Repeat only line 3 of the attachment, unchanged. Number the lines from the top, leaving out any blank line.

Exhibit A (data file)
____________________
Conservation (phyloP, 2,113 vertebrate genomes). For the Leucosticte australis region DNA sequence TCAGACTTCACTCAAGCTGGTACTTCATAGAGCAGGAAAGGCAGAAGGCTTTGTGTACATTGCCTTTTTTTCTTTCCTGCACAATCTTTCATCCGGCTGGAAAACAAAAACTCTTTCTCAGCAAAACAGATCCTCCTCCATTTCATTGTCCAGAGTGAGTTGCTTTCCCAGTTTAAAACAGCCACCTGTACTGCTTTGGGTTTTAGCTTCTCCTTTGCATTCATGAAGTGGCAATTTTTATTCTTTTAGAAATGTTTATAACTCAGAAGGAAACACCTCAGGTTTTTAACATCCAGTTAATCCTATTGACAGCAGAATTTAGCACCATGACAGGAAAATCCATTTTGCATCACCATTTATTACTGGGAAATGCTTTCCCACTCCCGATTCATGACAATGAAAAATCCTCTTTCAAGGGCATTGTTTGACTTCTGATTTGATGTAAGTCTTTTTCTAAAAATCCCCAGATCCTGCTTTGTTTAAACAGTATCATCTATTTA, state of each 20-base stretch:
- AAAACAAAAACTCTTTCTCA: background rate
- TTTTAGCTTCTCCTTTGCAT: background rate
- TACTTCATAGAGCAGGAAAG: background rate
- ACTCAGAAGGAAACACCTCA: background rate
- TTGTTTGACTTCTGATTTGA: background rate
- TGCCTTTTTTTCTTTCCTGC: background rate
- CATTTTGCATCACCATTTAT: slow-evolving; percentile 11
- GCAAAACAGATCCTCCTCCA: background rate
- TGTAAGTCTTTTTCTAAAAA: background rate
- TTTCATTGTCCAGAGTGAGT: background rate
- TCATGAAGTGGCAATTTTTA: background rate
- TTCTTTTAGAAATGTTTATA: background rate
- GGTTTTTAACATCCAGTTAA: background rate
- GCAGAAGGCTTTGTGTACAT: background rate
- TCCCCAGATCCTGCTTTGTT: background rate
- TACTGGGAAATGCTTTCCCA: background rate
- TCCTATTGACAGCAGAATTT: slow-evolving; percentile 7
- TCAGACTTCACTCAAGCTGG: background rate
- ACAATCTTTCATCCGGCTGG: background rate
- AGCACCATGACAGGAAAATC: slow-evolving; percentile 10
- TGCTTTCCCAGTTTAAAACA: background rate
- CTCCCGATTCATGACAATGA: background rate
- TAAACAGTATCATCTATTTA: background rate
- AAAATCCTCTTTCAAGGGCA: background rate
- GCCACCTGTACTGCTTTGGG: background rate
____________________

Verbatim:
- TTTTAGCTTCTCCTTTGCAT: background rate